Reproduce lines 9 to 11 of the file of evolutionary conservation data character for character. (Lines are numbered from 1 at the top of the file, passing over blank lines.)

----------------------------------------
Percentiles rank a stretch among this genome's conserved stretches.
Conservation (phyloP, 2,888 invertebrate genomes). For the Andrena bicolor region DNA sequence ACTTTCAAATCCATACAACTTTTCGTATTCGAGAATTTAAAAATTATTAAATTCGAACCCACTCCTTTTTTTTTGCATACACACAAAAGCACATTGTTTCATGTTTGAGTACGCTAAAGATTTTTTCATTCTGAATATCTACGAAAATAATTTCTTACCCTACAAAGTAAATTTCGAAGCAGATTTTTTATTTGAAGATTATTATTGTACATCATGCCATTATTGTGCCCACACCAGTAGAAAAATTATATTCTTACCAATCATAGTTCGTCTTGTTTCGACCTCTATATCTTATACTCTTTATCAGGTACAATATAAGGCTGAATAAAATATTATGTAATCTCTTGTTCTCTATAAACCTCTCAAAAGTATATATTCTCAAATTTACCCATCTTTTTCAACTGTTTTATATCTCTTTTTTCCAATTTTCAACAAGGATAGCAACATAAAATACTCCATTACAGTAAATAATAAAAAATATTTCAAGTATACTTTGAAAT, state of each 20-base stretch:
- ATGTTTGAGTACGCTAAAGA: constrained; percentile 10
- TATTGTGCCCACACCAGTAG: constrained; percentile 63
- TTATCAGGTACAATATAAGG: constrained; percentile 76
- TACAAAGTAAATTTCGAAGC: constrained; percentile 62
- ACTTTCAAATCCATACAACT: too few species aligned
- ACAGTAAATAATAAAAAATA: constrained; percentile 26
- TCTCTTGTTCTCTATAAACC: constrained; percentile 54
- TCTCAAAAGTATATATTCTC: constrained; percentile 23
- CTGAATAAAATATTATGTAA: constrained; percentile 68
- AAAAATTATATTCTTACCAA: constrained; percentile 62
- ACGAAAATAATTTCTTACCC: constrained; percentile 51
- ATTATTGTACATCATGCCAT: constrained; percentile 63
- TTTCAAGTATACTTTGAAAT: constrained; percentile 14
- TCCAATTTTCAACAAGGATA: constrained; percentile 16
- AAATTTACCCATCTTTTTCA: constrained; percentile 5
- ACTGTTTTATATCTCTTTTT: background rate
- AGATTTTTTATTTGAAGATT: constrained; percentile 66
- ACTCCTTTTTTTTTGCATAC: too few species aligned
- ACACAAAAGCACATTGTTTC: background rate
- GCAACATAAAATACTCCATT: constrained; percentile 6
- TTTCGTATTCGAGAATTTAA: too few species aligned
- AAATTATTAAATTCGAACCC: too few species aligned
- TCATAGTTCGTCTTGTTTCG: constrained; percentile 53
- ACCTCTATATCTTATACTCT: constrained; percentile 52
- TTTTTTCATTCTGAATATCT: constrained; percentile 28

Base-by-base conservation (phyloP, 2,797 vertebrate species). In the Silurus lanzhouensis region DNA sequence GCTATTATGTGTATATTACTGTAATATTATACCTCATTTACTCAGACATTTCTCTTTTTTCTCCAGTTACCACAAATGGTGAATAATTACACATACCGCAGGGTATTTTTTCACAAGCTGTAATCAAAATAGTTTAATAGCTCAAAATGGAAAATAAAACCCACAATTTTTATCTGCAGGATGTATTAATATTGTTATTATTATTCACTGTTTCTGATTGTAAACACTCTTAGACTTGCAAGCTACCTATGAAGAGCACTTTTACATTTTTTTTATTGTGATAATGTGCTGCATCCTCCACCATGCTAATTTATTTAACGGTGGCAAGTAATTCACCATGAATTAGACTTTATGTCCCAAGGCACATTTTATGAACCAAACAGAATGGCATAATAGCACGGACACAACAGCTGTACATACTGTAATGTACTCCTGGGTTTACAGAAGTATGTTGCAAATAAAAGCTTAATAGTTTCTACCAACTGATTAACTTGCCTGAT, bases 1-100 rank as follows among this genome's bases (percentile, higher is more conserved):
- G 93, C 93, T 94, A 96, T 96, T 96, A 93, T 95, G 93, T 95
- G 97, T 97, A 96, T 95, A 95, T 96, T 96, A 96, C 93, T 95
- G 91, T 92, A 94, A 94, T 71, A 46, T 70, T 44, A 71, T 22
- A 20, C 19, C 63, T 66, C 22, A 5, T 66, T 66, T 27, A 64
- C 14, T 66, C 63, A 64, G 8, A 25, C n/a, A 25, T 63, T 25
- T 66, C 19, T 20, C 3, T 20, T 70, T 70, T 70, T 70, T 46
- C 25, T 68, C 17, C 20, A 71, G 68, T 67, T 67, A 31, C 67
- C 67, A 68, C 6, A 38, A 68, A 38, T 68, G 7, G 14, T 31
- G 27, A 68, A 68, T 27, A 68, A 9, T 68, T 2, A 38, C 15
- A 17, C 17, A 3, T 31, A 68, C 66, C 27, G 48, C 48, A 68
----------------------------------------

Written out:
- TCTCTTGTTCTCTATAAACC: constrained; percentile 54
- TCTCAAAAGTATATATTCTC: constrained; percentile 23
- CTGAATAAAATATTATGTAA: constrained; percentile 68